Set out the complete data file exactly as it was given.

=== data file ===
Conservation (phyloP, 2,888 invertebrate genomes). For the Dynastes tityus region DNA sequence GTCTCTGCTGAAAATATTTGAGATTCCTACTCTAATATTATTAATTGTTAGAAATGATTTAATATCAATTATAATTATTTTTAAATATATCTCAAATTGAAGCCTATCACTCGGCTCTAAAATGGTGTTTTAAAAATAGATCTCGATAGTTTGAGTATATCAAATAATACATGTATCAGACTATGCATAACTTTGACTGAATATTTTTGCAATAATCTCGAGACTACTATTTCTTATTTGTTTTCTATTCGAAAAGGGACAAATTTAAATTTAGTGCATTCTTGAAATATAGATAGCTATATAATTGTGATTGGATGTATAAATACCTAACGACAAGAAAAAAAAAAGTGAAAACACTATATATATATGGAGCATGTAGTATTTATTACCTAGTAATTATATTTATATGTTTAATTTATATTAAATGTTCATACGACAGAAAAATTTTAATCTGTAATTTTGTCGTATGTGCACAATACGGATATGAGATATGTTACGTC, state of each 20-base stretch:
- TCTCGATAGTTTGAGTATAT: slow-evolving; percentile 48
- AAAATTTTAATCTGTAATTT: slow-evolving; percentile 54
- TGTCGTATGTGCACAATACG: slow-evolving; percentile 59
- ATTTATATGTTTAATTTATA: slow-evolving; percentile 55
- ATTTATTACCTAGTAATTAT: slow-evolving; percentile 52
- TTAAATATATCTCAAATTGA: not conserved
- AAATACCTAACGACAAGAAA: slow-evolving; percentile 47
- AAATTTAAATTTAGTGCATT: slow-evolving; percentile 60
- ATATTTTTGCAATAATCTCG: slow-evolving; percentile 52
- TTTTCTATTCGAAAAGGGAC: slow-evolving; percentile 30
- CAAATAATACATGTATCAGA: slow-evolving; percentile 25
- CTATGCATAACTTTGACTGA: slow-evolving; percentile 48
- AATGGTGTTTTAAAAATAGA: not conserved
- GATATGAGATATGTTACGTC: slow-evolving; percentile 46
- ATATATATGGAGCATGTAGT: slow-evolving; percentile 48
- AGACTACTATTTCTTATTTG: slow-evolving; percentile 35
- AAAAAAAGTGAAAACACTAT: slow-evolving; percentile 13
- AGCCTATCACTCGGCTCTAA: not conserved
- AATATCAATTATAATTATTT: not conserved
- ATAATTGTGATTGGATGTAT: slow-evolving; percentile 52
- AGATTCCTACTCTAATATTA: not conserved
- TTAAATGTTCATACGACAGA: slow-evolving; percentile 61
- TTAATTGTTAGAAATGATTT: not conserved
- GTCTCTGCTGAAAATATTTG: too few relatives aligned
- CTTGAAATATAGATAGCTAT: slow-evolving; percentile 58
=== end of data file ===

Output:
Conservation (phyloP, 2,888 invertebrate genomes). For the Dynastes tityus region DNA sequence GTCTCTGCTGAAAATATTTGAGATTCCTACTCTAATATTATTAATTGTTAGAAATGATTTAATATCAATTATAATTATTTTTAAATATATCTCAAATTGAAGCCTATCACTCGGCTCTAAAATGGTGTTTTAAAAATAGATCTCGATAGTTTGAGTATATCAAATAATACATGTATCAGACTATGCATAACTTTGACTGAATATTTTTGCAATAATCTCGAGACTACTATTTCTTATTTGTTTTCTATTCGAAAAGGGACAAATTTAAATTTAGTGCATTCTTGAAATATAGATAGCTATATAATTGTGATTGGATGTATAAATACCTAACGACAAGAAAAAAAAAAGTGAAAACACTATATATATATGGAGCATGTAGTATTTATTACCTAGTAATTATATTTATATGTTTAATTTATATTAAATGTTCATACGACAGAAAAATTTTAATCTGTAATTTTGTCGTATGTGCACAATACGGATATGAGATATGTTACGTC, state of each 20-base stretch:
- TCTCGATAGTTTGAGTATAT: slow-evolving; percentile 48
- AAAATTTTAATCTGTAATTT: slow-evolving; percentile 54
- TGTCGTATGTGCACAATACG: slow-evolving; percentile 59
- ATTTATATGTTTAATTTATA: slow-evolving; percentile 55
- ATTTATTACCTAGTAATTAT: slow-evolving; percentile 52
- TTAAATATATCTCAAATTGA: not conserved
- AAATACCTAACGACAAGAAA: slow-evolving; percentile 47
- AAATTTAAATTTAGTGCATT: slow-evolving; percentile 60
- ATATTTTTGCAATAATCTCG: slow-evolving; percentile 52
- TTTTCTATTCGAAAAGGGAC: slow-evolving; percentile 30
- CAAATAATACATGTATCAGA: slow-evolving; percentile 25
- CTATGCATAACTTTGACTGA: slow-evolving; percentile 48
- AATGGTGTTTTAAAAATAGA: not conserved
- GATATGAGATATGTTACGTC: slow-evolving; percentile 46
- ATATATATGGAGCATGTAGT: slow-evolving; percentile 48
- AGACTACTATTTCTTATTTG: slow-evolving; percentile 35
- AAAAAAAGTGAAAACACTAT: slow-evolving; percentile 13
- AGCCTATCACTCGGCTCTAA: not conserved
- AATATCAATTATAATTATTT: not conserved
- ATAATTGTGATTGGATGTAT: slow-evolving; percentile 52
- AGATTCCTACTCTAATATTA: not conserved
- TTAAATGTTCATACGACAGA: slow-evolving; percentile 61
- TTAATTGTTAGAAATGATTT: not conserved
- GTCTCTGCTGAAAATATTTG: too few relatives aligned
- CTTGAAATATAGATAGCTAT: slow-evolving; percentile 58